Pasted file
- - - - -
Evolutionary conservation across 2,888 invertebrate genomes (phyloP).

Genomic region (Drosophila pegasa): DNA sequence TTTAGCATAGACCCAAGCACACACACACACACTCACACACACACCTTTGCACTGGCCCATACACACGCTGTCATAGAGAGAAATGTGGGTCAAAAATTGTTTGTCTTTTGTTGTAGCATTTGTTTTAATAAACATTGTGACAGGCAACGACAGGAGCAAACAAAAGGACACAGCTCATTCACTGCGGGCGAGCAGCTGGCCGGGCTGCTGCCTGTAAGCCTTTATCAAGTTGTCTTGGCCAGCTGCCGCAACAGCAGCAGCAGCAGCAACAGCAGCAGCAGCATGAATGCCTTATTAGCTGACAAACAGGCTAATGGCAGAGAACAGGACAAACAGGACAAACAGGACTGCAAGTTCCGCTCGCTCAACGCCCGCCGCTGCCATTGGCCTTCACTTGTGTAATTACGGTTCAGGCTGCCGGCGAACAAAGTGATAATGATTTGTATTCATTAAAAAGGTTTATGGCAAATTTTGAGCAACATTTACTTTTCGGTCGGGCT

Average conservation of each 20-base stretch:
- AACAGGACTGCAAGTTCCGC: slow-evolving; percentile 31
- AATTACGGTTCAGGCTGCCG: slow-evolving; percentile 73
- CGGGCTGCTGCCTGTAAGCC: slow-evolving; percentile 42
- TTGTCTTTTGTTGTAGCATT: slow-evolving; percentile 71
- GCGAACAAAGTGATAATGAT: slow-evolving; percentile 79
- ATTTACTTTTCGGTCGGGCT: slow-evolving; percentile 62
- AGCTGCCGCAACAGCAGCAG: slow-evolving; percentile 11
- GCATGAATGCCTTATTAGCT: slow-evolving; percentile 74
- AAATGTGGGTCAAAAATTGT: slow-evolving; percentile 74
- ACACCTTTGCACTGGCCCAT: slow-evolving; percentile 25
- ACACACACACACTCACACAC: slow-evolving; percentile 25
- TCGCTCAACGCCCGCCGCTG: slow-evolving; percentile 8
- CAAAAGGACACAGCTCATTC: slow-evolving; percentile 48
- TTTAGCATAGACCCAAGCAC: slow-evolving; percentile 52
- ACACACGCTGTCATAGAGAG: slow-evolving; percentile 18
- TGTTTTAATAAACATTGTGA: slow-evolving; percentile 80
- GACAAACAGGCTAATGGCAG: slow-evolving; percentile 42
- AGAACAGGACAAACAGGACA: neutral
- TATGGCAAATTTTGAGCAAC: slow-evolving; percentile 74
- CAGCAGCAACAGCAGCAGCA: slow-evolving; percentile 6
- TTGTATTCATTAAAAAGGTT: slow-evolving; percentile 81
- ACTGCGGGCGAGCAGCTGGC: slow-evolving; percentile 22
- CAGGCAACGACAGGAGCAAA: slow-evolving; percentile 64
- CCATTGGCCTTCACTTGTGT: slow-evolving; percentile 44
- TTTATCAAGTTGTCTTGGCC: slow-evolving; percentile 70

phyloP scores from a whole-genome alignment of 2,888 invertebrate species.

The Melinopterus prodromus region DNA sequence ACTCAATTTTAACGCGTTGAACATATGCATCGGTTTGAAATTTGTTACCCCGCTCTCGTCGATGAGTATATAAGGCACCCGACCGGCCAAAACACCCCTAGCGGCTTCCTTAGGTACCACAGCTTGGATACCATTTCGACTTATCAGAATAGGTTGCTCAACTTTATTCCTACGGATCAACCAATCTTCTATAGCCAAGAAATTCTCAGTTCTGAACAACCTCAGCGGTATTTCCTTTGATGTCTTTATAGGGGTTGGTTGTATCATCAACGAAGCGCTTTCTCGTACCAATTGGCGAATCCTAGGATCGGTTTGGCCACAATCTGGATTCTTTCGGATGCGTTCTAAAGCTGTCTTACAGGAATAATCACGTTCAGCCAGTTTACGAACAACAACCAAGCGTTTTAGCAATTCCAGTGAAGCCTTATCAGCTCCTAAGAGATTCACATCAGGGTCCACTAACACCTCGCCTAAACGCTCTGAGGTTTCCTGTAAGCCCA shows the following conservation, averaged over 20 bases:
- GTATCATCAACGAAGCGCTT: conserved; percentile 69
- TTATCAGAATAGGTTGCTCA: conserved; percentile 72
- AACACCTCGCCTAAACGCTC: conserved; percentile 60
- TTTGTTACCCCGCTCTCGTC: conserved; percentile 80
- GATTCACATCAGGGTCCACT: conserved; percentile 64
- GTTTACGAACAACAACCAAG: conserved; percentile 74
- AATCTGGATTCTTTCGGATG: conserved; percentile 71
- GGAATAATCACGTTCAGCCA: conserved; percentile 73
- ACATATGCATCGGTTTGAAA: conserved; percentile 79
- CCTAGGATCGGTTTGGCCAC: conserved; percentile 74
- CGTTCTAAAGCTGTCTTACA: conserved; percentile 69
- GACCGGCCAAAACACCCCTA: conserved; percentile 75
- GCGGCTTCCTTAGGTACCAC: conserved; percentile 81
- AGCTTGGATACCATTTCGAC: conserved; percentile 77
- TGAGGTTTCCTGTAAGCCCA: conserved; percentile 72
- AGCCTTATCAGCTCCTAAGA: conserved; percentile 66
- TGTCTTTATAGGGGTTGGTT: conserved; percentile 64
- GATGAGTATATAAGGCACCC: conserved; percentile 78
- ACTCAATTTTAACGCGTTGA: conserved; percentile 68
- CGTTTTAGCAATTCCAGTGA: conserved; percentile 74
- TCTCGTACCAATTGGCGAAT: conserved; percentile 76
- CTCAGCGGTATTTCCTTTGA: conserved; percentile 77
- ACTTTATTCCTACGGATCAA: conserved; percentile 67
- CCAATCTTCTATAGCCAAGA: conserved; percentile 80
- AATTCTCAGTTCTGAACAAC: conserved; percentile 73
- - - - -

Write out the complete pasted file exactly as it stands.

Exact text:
Evolutionary conservation across 2,888 invertebrate genomes (phyloP).

Genomic region (Drosophila pegasa): DNA sequence TTTAGCATAGACCCAAGCACACACACACACACTCACACACACACCTTTGCACTGGCCCATACACACGCTGTCATAGAGAGAAATGTGGGTCAAAAATTGTTTGTCTTTTGTTGTAGCATTTGTTTTAATAAACATTGTGACAGGCAACGACAGGAGCAAACAAAAGGACACAGCTCATTCACTGCGGGCGAGCAGCTGGCCGGGCTGCTGCCTGTAAGCCTTTATCAAGTTGTCTTGGCCAGCTGCCGCAACAGCAGCAGCAGCAGCAACAGCAGCAGCAGCATGAATGCCTTATTAGCTGACAAACAGGCTAATGGCAGAGAACAGGACAAACAGGACAAACAGGACTGCAAGTTCCGCTCGCTCAACGCCCGCCGCTGCCATTGGCCTTCACTTGTGTAATTACGGTTCAGGCTGCCGGCGAACAAAGTGATAATGATTTGTATTCATTAAAAAGGTTTATGGCAAATTTTGAGCAACATTTACTTTTCGGTCGGGCT

Average conservation of each 20-base stretch:
- AACAGGACTGCAAGTTCCGC: slow-evolving; percentile 31
- AATTACGGTTCAGGCTGCCG: slow-evolving; percentile 73
- CGGGCTGCTGCCTGTAAGCC: slow-evolving; percentile 42
- TTGTCTTTTGTTGTAGCATT: slow-evolving; percentile 71
- GCGAACAAAGTGATAATGAT: slow-evolving; percentile 79
- ATTTACTTTTCGGTCGGGCT: slow-evolving; percentile 62
- AGCTGCCGCAACAGCAGCAG: slow-evolving; percentile 11
- GCATGAATGCCTTATTAGCT: slow-evolving; percentile 74
- AAATGTGGGTCAAAAATTGT: slow-evolving; percentile 74
- ACACCTTTGCACTGGCCCAT: slow-evolving; percentile 25
- ACACACACACACTCACACAC: slow-evolving; percentile 25
- TCGCTCAACGCCCGCCGCTG: slow-evolving; percentile 8
- CAAAAGGACACAGCTCATTC: slow-evolving; percentile 48
- TTTAGCATAGACCCAAGCAC: slow-evolving; percentile 52
- ACACACGCTGTCATAGAGAG: slow-evolving; percentile 18
- TGTTTTAATAAACATTGTGA: slow-evolving; percentile 80
- GACAAACAGGCTAATGGCAG: slow-evolving; percentile 42
- AGAACAGGACAAACAGGACA: neutral
- TATGGCAAATTTTGAGCAAC: slow-evolving; percentile 74
- CAGCAGCAACAGCAGCAGCA: slow-evolving; percentile 6
- TTGTATTCATTAAAAAGGTT: slow-evolving; percentile 81
- ACTGCGGGCGAGCAGCTGGC: slow-evolving; percentile 22
- CAGGCAACGACAGGAGCAAA: slow-evolving; percentile 64
- CCATTGGCCTTCACTTGTGT: slow-evolving; percentile 44
- TTTATCAAGTTGTCTTGGCC: slow-evolving; percentile 70

phyloP scores from a whole-genome alignment of 2,888 invertebrate species.

The Melinopterus prodromus region DNA sequence ACTCAATTTTAACGCGTTGAACATATGCATCGGTTTGAAATTTGTTACCCCGCTCTCGTCGATGAGTATATAAGGCACCCGACCGGCCAAAACACCCCTAGCGGCTTCCTTAGGTACCACAGCTTGGATACCATTTCGACTTATCAGAATAGGTTGCTCAACTTTATTCCTACGGATCAACCAATCTTCTATAGCCAAGAAATTCTCAGTTCTGAACAACCTCAGCGGTATTTCCTTTGATGTCTTTATAGGGGTTGGTTGTATCATCAACGAAGCGCTTTCTCGTACCAATTGGCGAATCCTAGGATCGGTTTGGCCACAATCTGGATTCTTTCGGATGCGTTCTAAAGCTGTCTTACAGGAATAATCACGTTCAGCCAGTTTACGAACAACAACCAAGCGTTTTAGCAATTCCAGTGAAGCCTTATCAGCTCCTAAGAGATTCACATCAGGGTCCACTAACACCTCGCCTAAACGCTCTGAGGTTTCCTGTAAGCCCA shows the following conservation, averaged over 20 bases:
- GTATCATCAACGAAGCGCTT: conserved; percentile 69
- TTATCAGAATAGGTTGCTCA: conserved; percentile 72
- AACACCTCGCCTAAACGCTC: conserved; percentile 60
- TTTGTTACCCCGCTCTCGTC: conserved; percentile 80
- GATTCACATCAGGGTCCACT: conserved; percentile 64
- GTTTACGAACAACAACCAAG: conserved; percentile 74
- AATCTGGATTCTTTCGGATG: conserved; percentile 71
- GGAATAATCACGTTCAGCCA: conserved; percentile 73
- ACATATGCATCGGTTTGAAA: conserved; percentile 79
- CCTAGGATCGGTTTGGCCAC: conserved; percentile 74
- CGTTCTAAAGCTGTCTTACA: conserved; percentile 69
- GACCGGCCAAAACACCCCTA: conserved; percentile 75
- GCGGCTTCCTTAGGTACCAC: conserved; percentile 81
- AGCTTGGATACCATTTCGAC: conserved; percentile 77
- TGAGGTTTCCTGTAAGCCCA: conserved; percentile 72
- AGCCTTATCAGCTCCTAAGA: conserved; percentile 66
- TGTCTTTATAGGGGTTGGTT: conserved; percentile 64
- GATGAGTATATAAGGCACCC: conserved; percentile 78
- ACTCAATTTTAACGCGTTGA: conserved; percentile 68
- CGTTTTAGCAATTCCAGTGA: conserved; percentile 74
- TCTCGTACCAATTGGCGAAT: conserved; percentile 76
- CTCAGCGGTATTTCCTTTGA: conserved; percentile 77
- ACTTTATTCCTACGGATCAA: conserved; percentile 67
- CCAATCTTCTATAGCCAAGA: conserved; percentile 80
- AATTCTCAGTTCTGAACAAC: conserved; percentile 73